The Lords, however, have thoroughly secured that these gentle- men Commissioners shall at least do no harm; and, as we ex- pected little from them, we are not greatly grieved that the amended bill also carefully provides that they be equally power- less as to good. A clause moved by Lord ABERDEEN and accepted by Lord MELBOURNE, declares that the Commissioners shall not intetlere with the provisions of the charters and other founda- tions of the different Universities; so that the entire reform which it would be competent for these Commissioners to give, is limited to the due execution of the old charters! Could Lord MEL- BOURNE have thought for an instant what he was about, when he sanctioned a clause like this? Why, the only Un'versity Reform worth the value of a sixpence, muat consi-t, to a large exteet, in the revise], the re modelling, and in some cases 'n the destruce.ou of these very charters. There is no use whatev r in mewing words about this matter. Shorn of power to ne dify t he chartere the bill is only a miserable afleir of pains and penalties. against the trustees of the Universities, because of suprosed tiilhuig deliti- quencies : whereas the thing we want— the sbjeet whose amen- plishment has yet to confer laurel In some g: eit benefactor of his country—is, altogether overleoking mieor and irritating consieer- aliens, so to legislate that those great and valuable institutions— the sources of spreading civilization in earlier ages, and still in many respects valuable—shall be placed in t heir true position, tit the very head of the agencies by which gensrous ut4 e4trating impulses are to be diffused through our rapidly democratizing so- ciety. Talk of one hairbreadt h of advance hi tles direction being realized consistently with the sacredness of the ancient charters! If Lord MELBOURNE bad ever viewed the subject as he ought to have viewed it—it he had looked upon this measure as a ereat Government measure—he would on the passing of such a clause have dropt his bill at once. Upper House Conservatism did not stop here. Belem the bill could be permitted to proceed olio step, it seemed necessary to the Earl of ABERDEEN that it should receive the saection of the Church of Scotland ; and it:est-need' as it has been sent down to t he Commission of the General Assembly, we infer that the Premier must have assented. Englishmen will Dot comprehend the gross- ness of this outrage. The English Universities are almost part and parcel of the Church ; and, by the adoption of such a course in regard of their reform, no new deleterious principle would have been admitted. Its admission in this case would not have mended matters, but it would have made what existed nothing worse. But these things are differently ordered in Scotland. Subjection of the Universities to the Church in that country is not recognized; and their connexion with it is exceedingly slender. The granting of a necessity for consulting the Church in reference to such a mea- sure, is thus wholly gratuitous: it is worse—it is a step backwards; and a step of the importance of which Lord MELBOURNE, by the feeling of his manly speech, proved that he may easily be made an are. We have no misgivings on this subject. WE REFER IT TO TIIE SCOTTISH DISSENTERS. It is for them to vindicate the NATIONAL PROPERTY of the Universities. They must loudly and -earnestly protest against this retrogression. The Church were wise to abide by the defensive in these times, as the issue just now will show them. They must be defeated, and defeat will lessen the power they still possess—a power which wars with all activity of intellect and disinterested moral enterprise. The Ministerial bill has here stirred a great question; and, imperfect as it is, it has therefore our thanks.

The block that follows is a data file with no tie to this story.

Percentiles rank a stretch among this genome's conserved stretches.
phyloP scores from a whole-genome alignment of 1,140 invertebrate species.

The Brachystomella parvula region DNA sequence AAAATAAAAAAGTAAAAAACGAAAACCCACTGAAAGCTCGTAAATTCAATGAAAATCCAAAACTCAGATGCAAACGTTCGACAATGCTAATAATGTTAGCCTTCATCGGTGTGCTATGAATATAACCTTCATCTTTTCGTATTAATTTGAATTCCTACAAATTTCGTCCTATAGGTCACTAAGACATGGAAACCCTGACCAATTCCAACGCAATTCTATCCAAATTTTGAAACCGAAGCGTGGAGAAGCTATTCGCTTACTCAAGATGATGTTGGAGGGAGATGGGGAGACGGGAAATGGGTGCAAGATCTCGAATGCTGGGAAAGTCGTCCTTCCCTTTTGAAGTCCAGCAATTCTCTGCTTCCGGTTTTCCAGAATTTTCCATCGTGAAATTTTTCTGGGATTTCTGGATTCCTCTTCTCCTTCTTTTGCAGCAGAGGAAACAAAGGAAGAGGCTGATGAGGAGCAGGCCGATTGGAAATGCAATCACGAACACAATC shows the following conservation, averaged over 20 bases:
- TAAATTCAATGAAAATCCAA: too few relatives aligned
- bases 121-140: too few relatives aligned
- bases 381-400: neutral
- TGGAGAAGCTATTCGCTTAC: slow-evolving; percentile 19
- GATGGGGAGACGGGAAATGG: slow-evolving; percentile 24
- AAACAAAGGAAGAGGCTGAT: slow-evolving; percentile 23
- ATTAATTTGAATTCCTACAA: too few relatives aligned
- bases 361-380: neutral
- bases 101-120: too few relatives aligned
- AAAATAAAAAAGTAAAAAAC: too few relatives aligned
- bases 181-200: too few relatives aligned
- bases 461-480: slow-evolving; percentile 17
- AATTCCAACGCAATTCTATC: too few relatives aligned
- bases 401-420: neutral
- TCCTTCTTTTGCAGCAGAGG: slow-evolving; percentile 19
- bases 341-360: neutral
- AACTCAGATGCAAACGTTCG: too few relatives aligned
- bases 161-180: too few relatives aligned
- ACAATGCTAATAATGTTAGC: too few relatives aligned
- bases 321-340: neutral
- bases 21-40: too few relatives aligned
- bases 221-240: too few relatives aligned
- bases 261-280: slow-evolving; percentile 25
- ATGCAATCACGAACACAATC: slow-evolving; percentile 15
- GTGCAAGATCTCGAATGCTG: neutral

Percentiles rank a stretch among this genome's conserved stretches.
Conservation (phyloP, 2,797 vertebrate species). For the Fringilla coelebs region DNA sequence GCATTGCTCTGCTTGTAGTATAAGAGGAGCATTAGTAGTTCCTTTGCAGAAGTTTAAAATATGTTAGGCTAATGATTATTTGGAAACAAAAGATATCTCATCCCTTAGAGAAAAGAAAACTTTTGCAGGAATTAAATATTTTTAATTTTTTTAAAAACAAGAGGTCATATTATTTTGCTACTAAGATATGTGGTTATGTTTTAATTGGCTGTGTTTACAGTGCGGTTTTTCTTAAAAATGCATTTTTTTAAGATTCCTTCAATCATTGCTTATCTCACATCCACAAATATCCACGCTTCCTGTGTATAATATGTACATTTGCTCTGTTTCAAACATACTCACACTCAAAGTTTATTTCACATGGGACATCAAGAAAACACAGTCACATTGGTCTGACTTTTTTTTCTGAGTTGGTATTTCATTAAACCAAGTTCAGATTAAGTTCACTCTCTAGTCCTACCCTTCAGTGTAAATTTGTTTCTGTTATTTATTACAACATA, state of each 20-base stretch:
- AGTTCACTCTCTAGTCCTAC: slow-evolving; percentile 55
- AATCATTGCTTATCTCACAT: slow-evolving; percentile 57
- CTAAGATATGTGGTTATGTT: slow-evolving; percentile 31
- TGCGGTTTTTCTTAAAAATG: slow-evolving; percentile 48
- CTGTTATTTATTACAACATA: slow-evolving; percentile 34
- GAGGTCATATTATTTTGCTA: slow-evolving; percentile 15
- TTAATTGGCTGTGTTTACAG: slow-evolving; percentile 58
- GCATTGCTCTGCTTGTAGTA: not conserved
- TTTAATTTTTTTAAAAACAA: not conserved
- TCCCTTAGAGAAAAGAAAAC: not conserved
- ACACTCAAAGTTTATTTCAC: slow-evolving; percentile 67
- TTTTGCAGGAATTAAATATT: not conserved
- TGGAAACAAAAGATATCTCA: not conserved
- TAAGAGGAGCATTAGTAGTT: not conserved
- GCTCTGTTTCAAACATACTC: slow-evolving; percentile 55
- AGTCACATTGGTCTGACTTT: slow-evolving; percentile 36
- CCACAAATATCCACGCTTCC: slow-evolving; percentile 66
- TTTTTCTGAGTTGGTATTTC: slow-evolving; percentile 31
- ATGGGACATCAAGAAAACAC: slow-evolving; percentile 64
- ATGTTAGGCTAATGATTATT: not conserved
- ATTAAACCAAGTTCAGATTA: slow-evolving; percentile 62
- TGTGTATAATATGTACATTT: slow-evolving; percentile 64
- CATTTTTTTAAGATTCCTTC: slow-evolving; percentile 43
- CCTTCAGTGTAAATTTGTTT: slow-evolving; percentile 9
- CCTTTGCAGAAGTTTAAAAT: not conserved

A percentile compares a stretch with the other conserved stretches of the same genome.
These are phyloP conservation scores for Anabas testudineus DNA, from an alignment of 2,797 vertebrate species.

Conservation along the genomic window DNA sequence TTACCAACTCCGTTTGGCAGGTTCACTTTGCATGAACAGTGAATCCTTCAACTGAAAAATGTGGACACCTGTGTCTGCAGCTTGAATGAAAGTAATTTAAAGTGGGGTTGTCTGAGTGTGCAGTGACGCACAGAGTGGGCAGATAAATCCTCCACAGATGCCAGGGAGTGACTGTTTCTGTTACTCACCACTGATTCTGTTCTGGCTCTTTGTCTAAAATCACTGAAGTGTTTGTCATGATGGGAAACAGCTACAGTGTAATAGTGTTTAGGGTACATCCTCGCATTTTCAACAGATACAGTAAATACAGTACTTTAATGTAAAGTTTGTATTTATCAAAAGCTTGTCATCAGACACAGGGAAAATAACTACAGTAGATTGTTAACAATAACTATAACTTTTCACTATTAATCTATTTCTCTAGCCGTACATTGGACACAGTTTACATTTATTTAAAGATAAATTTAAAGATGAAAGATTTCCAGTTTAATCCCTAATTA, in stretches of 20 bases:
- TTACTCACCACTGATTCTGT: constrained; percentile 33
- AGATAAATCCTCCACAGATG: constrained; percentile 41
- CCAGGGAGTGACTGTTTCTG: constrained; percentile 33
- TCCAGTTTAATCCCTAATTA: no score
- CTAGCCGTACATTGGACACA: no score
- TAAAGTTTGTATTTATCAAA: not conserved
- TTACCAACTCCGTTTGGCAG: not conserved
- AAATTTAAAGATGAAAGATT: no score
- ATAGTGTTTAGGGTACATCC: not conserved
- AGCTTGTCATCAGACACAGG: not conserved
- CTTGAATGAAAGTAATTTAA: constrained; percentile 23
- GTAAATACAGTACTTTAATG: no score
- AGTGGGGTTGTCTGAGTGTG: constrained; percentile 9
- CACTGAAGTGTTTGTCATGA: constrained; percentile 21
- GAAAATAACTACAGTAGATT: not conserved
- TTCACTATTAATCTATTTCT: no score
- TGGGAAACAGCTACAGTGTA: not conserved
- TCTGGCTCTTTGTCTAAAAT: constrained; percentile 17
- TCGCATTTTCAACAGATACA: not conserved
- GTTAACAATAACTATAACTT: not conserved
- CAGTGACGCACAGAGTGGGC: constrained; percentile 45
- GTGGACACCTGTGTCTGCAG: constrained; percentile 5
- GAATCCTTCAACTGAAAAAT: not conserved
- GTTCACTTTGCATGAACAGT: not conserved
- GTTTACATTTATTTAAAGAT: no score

One provision alone of thesoriginal bill has been left untouched by the Peers—the provision regarding the gradual transfer of patronage to the Crown. Unhappily, this is in many respects an objectionable provision. In the first place, it is wrong in prin- ciple,—regarding the patronage as held by Professors in the light of a vested right; for, acting on this ground, it provides for the transference only as the existing holders of patronage die off. There is no defending an idea like this. Even were it a vested right, compensation would be the true mode of proceeding, that the public might benefit immediately by the change: but the patronage is not a vested right—it is only a trustee- ship; and if it is now in improper hands, it is due to the nation and the Universities that it be transferred at once and without ceremony. But we are not satisfied with the proposed absorption of all patronage by the Crown. This is an important measure, and must not be discussed at the fag-end of a session. At all events, it is quite clear that before such a measure is effected, our Executive ought to be in a very different situation. Before the Crown becomes the general recipient of all patronage, our Ministerial arrangements must be made as efficacious as they appear capacious. This, however, is a mere hint, which we may de- velop hereafter.

When Lord MELBOURNE next introduces a measure of Univer- sity Reform (we take it for granted the present will be abandoned), it must be framed after the spirit of his general policy. He must not introduce a bill merely calculated to pass, but one involving large principles, around which the public mind may rally. This done, be may defy Lord ABERDEEN: unless he so act, he will lie at Con- servative mercy, and his bill will fail. It is to be wished, too, that the framers of these bills would take pains to ascertain what really IS the question involved in the idea of University Reform. If Lord BACON was right in stating that it required considerable knowledge of any subject to enable a man to investigate or put proper questions in regard of it, we cannot he egregiously wrong in supposing that it requires at least an equal knowledge to qualify for the framing of bills. It unfortunately does not appear, from any of the University bills yet introduced, that this know- ledge was deemed necessary by their framers. But if Ministers have duties, the en!ightened public have also theirs. The time for thorough reform is approaching—it cannot be distant many years. Let public thought therefore be directed towards the investigation of what is desirable ; and let literary men know that, by communicating the results of their researches in reference to what Universities ought to be, they will be con- ferring signal benefits on their country.